Wisconsin February was cold. Face freezing cold. I simply wanted the wind chill to stay above 0 degrees Fahrenheit. I longed for a thaw to be able to savor a warm breeze during my long runs. Admittedly, my hopes were too small—avoiding frostbite is hardly thriving in life.
When it comes to ministry, our default hopes are often too small. We hope that our church will have a higher attendance than last year, that the sermons will be better than average, that offerings will cover our expenses, that Aunt Sally does not ask embarrassing questions of the visitors in the back pew, that no one notices the social media posts of ‘that guy’ in the church.
These are not the worst of hopes, but they are certainly not hopes that cause us to thrive. Our life-giving hopes aim at being restored for a purpose. We are not simply looking for a fix to what is uncomfortable, but we are seeking to be a blessing to our community. We desperately desire to be God’s instrument in actively advancing His Kingdom – from the family next door to the ends of the earth.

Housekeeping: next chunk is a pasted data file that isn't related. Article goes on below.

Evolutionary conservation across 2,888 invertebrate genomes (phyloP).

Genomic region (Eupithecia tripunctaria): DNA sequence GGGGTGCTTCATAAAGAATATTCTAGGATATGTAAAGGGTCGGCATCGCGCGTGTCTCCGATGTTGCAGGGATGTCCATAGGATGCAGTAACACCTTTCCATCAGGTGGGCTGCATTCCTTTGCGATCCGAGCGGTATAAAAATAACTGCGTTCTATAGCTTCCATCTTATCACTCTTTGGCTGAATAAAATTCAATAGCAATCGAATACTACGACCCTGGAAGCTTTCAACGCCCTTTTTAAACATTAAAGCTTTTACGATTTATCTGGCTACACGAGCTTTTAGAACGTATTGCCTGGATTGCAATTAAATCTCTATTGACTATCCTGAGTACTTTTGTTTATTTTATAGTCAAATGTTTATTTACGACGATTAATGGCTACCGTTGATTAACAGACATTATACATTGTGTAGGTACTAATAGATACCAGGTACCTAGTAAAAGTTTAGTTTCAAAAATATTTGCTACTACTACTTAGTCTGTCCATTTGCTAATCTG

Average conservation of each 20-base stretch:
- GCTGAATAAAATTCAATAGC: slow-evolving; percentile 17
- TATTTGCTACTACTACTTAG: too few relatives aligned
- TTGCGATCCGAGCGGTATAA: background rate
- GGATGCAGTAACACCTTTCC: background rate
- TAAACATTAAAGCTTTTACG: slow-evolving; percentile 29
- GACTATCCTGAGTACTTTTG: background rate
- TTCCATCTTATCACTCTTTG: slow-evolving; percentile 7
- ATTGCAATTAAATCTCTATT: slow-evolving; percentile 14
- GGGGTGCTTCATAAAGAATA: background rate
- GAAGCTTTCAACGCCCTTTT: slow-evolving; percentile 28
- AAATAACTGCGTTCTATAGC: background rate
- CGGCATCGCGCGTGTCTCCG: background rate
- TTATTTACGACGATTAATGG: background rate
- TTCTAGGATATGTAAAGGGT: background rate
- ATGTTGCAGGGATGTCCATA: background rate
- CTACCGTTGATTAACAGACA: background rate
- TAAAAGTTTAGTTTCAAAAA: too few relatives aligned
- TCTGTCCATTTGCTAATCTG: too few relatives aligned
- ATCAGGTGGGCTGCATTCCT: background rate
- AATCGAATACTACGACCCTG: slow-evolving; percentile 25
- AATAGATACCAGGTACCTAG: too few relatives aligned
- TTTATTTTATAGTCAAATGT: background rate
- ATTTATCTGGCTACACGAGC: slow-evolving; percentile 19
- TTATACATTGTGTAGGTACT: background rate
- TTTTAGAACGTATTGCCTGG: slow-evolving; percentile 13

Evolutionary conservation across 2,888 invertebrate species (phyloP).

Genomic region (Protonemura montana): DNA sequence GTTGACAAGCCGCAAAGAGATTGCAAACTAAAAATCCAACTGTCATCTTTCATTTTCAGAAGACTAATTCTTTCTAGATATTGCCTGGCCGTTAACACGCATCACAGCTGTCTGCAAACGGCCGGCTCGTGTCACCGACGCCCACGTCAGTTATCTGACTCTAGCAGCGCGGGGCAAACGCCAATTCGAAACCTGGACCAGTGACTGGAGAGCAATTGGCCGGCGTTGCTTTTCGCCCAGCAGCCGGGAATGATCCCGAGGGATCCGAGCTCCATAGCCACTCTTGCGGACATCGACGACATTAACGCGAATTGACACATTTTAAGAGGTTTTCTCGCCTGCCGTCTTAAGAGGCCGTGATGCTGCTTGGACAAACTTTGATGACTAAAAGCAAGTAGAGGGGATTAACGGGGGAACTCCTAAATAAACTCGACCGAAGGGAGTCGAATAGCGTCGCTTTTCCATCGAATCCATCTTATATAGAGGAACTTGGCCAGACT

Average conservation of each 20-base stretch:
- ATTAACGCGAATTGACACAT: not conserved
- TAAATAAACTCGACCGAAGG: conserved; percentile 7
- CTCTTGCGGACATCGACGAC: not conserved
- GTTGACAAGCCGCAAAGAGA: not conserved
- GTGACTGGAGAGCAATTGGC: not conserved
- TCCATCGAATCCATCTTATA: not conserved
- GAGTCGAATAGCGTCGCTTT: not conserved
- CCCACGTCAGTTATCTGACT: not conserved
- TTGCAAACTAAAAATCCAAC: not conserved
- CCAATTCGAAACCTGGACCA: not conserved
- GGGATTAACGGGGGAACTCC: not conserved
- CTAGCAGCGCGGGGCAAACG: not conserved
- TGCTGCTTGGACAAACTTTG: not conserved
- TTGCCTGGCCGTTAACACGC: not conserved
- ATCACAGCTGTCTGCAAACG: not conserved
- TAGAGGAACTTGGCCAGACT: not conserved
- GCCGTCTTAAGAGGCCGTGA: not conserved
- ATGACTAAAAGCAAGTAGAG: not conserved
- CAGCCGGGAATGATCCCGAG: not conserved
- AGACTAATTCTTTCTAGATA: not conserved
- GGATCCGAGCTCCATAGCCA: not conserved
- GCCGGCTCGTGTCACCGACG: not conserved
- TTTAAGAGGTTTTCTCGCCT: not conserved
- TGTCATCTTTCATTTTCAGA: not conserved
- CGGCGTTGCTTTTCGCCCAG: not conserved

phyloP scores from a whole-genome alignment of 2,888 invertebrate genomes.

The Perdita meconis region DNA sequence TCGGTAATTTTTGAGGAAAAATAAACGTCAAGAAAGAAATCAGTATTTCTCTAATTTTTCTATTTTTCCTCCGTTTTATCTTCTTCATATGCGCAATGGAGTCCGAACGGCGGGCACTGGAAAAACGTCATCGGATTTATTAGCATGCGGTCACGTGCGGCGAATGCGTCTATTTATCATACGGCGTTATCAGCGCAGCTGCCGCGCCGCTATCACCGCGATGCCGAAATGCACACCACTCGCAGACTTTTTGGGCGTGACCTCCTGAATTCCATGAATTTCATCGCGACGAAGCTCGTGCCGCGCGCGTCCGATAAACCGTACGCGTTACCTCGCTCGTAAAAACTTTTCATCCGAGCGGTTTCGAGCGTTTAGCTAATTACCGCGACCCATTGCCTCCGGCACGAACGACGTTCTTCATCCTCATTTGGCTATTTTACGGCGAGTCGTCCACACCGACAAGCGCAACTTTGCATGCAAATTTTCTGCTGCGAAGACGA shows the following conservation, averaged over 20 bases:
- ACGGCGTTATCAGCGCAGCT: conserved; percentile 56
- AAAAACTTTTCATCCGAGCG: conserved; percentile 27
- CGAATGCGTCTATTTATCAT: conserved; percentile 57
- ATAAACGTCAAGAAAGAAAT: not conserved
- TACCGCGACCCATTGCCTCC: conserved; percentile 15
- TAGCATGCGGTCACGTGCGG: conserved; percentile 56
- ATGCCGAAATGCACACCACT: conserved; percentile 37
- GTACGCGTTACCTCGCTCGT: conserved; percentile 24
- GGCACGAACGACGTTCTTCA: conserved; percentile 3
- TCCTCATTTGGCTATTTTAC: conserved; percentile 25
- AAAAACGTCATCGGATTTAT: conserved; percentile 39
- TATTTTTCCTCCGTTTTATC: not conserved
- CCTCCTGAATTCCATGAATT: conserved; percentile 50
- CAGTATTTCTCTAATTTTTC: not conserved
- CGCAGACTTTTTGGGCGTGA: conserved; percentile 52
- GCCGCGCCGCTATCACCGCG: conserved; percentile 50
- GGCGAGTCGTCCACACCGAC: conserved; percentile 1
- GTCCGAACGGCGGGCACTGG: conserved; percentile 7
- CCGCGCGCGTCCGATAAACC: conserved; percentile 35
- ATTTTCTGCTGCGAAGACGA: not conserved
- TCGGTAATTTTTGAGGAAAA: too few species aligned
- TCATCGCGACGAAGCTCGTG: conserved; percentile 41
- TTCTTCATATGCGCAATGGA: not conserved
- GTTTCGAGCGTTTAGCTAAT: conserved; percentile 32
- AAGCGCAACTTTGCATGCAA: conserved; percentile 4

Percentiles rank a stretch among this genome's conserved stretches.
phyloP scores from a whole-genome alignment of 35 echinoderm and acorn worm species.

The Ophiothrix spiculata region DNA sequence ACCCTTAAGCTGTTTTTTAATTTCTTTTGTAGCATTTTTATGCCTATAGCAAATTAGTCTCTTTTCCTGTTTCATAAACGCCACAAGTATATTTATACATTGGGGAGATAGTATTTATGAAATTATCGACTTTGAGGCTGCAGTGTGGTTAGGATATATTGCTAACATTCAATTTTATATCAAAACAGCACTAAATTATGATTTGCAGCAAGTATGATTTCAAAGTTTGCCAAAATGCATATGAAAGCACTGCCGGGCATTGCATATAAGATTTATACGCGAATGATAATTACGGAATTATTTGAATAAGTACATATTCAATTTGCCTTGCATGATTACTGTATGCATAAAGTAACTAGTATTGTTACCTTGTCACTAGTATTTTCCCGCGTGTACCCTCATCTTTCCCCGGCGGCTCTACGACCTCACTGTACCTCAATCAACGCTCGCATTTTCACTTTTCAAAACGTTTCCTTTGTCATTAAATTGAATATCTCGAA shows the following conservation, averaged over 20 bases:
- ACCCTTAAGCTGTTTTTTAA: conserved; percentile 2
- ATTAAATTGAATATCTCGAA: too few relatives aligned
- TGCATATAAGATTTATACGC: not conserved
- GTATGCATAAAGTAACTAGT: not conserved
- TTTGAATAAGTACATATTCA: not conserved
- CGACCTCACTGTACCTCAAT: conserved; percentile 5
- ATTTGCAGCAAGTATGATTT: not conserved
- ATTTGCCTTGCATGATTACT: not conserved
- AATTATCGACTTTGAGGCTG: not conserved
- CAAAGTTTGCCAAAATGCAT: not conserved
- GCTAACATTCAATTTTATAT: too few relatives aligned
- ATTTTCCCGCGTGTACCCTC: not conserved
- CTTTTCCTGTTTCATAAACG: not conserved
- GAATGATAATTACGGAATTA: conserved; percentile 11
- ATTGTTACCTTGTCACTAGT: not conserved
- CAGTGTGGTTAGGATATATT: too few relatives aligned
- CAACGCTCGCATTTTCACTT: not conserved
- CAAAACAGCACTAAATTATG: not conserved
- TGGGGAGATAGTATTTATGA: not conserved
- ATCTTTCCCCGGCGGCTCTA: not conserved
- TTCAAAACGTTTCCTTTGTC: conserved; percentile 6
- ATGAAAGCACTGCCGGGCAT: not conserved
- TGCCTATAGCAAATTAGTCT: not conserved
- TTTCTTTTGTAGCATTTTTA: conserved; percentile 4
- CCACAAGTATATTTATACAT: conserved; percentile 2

Our Conference memory verse from President Kevin Butler for March is Isaiah 40:31 –
“But those who hope in the Lord will renew their strength. They will soar on wings like eagles; they will run and not grow weary, they will walk and not be faint.”
This is the sort of restoration that we long for—a God inspired renewal that positions us to be used for His good purposes. And, His good purposes necessarily mean more than a restoration for our own benefit. Our hope of restoration is ultimately aimed at bringing God glory and blessing those He calls us to serve and minister to.
There will be more cold days ahead. Let’s remember and celebrate how God has restored us in the past, and expectantly ask that he continue to renew us into the future. But let’s not stop there—let’s ask Him to guide us in living out our purpose. Today. Tomorrow.
And, let’s act on purpose. Together.